During the past five seasons, Karen Aston’s basketball team has been a model of excellence, a consistent winner and an NCAA Tournament fixture.
The Longhorns are 128-43 over that span and have been to the NCAAs all five years. That includes one trip to the Elite Eight and three others to the Sweet 16.
But does that make Texas an elite team in women’s college basketball?
The answer depends on your own definition of elite. Connecticut is the gold standard of the women’s game, having won 10 NCAA championships since 2000. If continued success over a long period of time — measured partly by trips to the Final Four — equates to elite status, you also must include Notre Dame, Stanford, Tennessee and Big 12 heavyweight Baylor.
“I have a hard time saying that we’re not (elite),” Aston said after a 93-87 loss to Baylor last month at the Erwin Center “We’ve gotten beat by really good teams. I don’t know what you define as elite. I think we’re an elite team. Maybe I’m missing something.”
Aston is the first to admit her team’s trophy case needs more hardware. Before every home game this season, a short film about the Longhorns began with images of the undefeated Texas team that won the NCAA championship in 1986. Since that historic season, the Longhorns have been to only one other Final Four, that coming in 2003.
This season offers another chance at basking in the national attention that comes with a Final Four berth. The first step toward one comes Saturday when second-seeded Texas will play host to 15th-seeded Maine at the Erwin Center. Also joining in the fun this weekend in Austin will be seventh-seeded seed Arizona State and Nebraska, a 10th seed.
The survivor will advance to play in the Kansas City, Mo., regional next weekend.
Among the notable basketball insiders who likes UT’s brand is Debbie Antonelli, who played for legendary North Carolina State coach Kay Yow from 1982-86 before beginning a long career broadcasting women’s games.
“Texas is elite by resources, administrative commitment and history,” Antonelli said. “Baylor has been the elite team in the Big 12 because they have won eight conference titles in a row and continue to challenge for a national championship. … Texas would be considered elite on the national scene because they are a team that will compete each year for a national championship and is a top-10 program.”
Big 12 coaches were split when asked whether Texas qualifies as an elite in the women’s game. While some said Texas already has reached that level, others said the Longhorns needed more milestone victories.
Iowa State women’s coach Bill Fennelly said UConn is the nation’s best program, but he also considers Notre Dame, Baylor, Louisville, South Carolina and Texas as elite ones.
“I honestly think Baylor and Texas have a legitimate chance (to reach the Final Four),” Fennelly said. “I think Baylor had a really good chance (to win the national championship) if Kristy Wallace (who suffered a knee injury month) were healthy, but I think Texas and Baylor are honestly Final Four-caliber teams. I really believe that.”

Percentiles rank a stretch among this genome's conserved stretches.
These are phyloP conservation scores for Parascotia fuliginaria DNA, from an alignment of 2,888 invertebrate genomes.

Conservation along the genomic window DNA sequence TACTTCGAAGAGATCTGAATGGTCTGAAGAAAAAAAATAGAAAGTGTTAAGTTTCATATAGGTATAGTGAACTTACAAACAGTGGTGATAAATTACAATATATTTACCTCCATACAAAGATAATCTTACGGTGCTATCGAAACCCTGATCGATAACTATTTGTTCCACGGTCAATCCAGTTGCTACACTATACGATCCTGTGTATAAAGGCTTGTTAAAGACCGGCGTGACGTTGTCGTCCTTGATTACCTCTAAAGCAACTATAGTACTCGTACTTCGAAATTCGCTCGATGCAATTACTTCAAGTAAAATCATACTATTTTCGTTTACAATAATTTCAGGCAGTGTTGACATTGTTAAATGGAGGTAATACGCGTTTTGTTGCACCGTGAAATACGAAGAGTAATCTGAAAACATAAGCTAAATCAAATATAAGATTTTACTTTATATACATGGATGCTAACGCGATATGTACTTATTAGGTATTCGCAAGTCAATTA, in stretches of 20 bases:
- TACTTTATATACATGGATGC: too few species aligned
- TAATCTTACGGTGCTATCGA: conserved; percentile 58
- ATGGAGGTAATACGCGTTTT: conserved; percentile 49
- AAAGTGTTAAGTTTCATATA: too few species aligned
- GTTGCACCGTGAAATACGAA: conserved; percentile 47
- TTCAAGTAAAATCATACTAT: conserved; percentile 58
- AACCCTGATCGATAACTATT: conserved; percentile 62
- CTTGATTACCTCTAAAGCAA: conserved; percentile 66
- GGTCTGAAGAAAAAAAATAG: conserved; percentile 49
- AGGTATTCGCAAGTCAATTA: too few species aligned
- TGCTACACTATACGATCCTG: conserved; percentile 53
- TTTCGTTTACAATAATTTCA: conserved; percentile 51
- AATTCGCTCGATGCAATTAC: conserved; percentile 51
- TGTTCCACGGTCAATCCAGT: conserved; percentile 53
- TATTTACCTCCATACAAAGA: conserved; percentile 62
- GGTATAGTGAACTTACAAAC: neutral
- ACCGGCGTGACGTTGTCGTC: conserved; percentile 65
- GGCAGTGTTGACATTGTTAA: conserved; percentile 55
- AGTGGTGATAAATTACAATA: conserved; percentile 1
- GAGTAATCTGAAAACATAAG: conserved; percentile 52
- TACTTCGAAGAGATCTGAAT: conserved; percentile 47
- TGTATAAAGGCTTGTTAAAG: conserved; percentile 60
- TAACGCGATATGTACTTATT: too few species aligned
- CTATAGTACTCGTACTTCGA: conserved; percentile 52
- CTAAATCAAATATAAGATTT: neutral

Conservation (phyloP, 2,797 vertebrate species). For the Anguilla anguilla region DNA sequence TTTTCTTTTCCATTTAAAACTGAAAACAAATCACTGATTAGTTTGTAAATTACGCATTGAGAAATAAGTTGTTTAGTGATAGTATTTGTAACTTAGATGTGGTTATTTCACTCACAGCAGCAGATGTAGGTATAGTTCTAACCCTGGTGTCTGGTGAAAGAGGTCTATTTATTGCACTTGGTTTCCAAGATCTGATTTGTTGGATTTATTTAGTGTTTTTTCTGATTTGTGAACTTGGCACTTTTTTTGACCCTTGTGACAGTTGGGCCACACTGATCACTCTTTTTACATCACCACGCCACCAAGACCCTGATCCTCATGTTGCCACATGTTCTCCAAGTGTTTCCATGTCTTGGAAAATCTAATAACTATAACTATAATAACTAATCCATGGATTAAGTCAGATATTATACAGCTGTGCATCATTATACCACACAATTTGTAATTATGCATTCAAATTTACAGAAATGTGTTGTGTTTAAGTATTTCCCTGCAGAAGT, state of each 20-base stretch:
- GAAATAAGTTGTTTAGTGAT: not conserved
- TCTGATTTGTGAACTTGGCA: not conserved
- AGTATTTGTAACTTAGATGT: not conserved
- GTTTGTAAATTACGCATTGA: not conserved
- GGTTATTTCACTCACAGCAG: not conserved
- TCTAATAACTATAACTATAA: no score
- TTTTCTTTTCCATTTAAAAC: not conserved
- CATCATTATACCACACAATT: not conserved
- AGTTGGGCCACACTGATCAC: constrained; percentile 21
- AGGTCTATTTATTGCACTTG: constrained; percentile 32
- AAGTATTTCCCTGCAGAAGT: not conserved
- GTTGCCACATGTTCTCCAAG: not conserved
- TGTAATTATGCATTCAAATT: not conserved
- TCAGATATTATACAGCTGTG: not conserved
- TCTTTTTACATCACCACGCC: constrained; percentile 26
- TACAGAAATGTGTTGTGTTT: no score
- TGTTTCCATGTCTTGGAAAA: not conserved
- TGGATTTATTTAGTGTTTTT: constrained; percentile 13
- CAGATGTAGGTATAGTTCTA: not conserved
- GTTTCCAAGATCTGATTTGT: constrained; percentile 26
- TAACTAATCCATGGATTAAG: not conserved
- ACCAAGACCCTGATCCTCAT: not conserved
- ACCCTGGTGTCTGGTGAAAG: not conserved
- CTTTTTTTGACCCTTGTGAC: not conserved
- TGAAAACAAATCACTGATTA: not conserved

To Kansas State women’s coach Jeff Mittie, Texas falls short of elite status
“There is another layer of teams out there — certainly Texas is in that category — of teams that are on the cusp of being (elite),” he said.
Mittie saidUConn, South Carolina, Notre Dame, Stanford and Baylor — teams that have been to the Final Four multiple times in recent years — are on his elite list.
“Right now Mississippi State has gone on an incredible run,” he added, speaking about a Bulldogs team that reached the NCAA championship game last season and earned a No. 1 seed for the 2018 tournament.
Speaking of Mississippi State, UT’s path to the Final Four might include the Bulldogs, who also could be headed to Kansas City.
Baylor coach Kim Mulkey said she was fueled by frustration after Louisiana Tech did not offer her a five-year contract as the school’s head women’s coach in 2000. Mulkey was an All-America point guard for the Lady Techsters and spent 15 years as an assistant coach and associate head coach under Leon Barmore before departing for Waco.
Hired by Baylor in 2000, Mulkey won the first of her two NCAA championships with the Lady Bears in 2005.
“It wasn’t like I was beating the door down to get the job (at Baylor),” she said.
Mulkey also offered some candid comments about the challenge of becoming an elite team in women’s basketball.
“My alma mater struggles to get it back, and I can name a few teams in this league that are struggling to get it back that have won championships,” she said, perhaps taking a subtle shot at Texas, a Big 12 peer. “As long as I’m at the helm, I’m going to demand, I’m going to challenge the media, I’m going to challenge the players. Because once we lose it, you won’t get it back like you think you can in women’s basketball.”
AUSTIN’S FIRST, SECOND ROUNDS
Saturday and Monday, Erwin Center, ESPN2
Saturday’s first round: Arizona State vs. Nebraska, 2:30 p.m.; Texas vs. Maine, 5 p.m. (105.3)
Monday’s second round: Saturday’s winners, time/TV TBA